Want your online B2B content shared? Get these 9 basics right.


MAY 2017

When you write B2B content, you want it to be shared and seen by as many people in your target audience as possible, right?

Then you need to make sure your content grabs people like me.

Why? Because one of my roles is helping StudioNorth clients maintain their positions as thought leaders by finding online content for them to post on their LinkedIn, Twitter and Facebook accounts.

If I choose your content, it gets shared to our clients’ widespread audiences. So how do I choose?

Every week, I pore through hundreds of Google alerts, looking for real insights, unexpected points of view, amusing anecdotes, useful lists and anything else that demonstrates how well our clients are tuned in to their industries. Out of those hundreds of headlines, I may click on 30 or 40 a week that pique my curiosity. And out of that bunch, I probably dismiss half of them before I’ve even read a word.

Why do I instantly reject these articles? And how can you make sure your content gets past my itchy mouse finger?

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1. Make sure your content loads quickly.

I’ve got another hundred headlines to skim. If your content makes me wait more than a few seconds just to view it, I never will. (Excess load time hurts your search rank, too, so if this is an issue for you, get your IT team on it stat.)

2. Don’t hide your content behind a pay wall.

Our clients’ audiences may not subscribe to your site, and I’m not going to annoy them by driving them to content they can’t view.

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3. Have a clean, modern format that isn’t cluttered by ads and pop-ups.

I sometimes hate sharing content from Forbes. First you get a preview screen with a pointless quote, then you have to wait for all the pop-ups
and auto-run videos to load before you can start reading. But it’s Forbes, so I grit my teeth and share it. (They’ve recently improved their user experience for many posts.) If you’re not Forbes but your site works like theirs? I’m moving on.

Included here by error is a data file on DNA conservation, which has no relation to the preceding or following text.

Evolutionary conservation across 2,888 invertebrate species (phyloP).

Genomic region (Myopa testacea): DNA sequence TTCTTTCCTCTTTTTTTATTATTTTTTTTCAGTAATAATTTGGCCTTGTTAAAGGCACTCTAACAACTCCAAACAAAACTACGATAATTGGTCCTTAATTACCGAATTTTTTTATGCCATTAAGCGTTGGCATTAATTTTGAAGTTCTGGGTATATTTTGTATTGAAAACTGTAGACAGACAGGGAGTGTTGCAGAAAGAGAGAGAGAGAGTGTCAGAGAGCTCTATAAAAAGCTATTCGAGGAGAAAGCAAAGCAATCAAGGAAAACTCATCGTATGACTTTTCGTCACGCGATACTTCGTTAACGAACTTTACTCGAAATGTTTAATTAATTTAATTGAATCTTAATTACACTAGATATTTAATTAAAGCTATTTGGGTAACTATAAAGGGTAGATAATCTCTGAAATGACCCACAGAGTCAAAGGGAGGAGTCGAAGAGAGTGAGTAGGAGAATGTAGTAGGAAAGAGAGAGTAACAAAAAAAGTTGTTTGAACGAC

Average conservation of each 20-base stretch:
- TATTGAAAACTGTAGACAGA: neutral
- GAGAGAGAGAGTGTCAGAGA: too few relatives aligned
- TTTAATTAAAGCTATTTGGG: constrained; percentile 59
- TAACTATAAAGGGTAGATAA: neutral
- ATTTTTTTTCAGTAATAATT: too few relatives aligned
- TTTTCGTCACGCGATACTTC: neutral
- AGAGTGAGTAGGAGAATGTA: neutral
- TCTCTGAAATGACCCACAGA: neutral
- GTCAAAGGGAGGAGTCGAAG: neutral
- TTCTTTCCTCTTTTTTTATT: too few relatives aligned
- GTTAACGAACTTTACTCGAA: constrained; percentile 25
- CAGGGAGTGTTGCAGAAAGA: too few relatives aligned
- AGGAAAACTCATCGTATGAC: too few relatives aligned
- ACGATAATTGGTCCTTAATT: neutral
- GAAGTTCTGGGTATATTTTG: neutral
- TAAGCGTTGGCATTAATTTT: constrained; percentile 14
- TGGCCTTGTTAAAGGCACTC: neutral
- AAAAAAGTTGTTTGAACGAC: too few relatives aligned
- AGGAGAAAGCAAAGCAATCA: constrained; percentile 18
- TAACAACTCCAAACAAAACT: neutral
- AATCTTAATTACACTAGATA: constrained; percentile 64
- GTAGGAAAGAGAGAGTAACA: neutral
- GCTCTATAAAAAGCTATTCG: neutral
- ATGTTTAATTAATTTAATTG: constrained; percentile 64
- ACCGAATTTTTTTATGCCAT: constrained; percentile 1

4. Get to the point.Typing on Keyboard

Did I mention I have another hundred headlines to skim?

5. Say something new or interesting.

We’re in the middle of a content glut—people are bombarded with more content than they can possibly sort through, let alone read or watch. I’m trying to find a handful of brilliance that will shine through that mountain of blah. If your content is same-old, same-old, I’m moving on.

6. Feature an image that will auto-populate on LinkedIn or Facebook.

My clients want social posts that grab attention. LinkedIn and Facebook posts without visuals are practically invisible. (If you feature images but the platforms aren’t capturing them, get your IT team on it.)

7. Don’t let that image be a picture of you (unless you’re already famous).

This is a huge pet peeve. I see an intriguing headline, but when I click through, the only image on the page is the author’s head shot. Why would our clients want to feature a picture of you in their social feeds? Unless you’re famous in your industry, they wouldn’t—and I’m moving on.

8. Don’t let that image be an incredibly obvious stock photo.

I know sometimes you have to use a stock image, but does it have to be that one with the guy in the suit creating graphs in the air with his hands? That’s like a big red flag announcing we have nothing original to say. Take a minute to find something less predictable, or try a new source like Twenty20 Stock.

Twenty 20

9. Make sure that image will be featured fully and correctly.

Since LinkedIn went to its new format, its image-populating functionality has gotten considerably less friendly. It often grabs weird portions of an image or zooms in so close the image gets fuzzy. The optimal size is now 1200x628px, so you should make that the guideline for your own images.

You put a lot of effort into that article, video or infographic. Don’t let these nine details stop me from helping it find a wider audience!

Jeff Segal

Jeff Segal

Senior Copywriter

Senior Copywriter Jeff Segal writes blogs and social content for several SN clients, while crusading tirelessly against the words provide, quality, strive and utilize.

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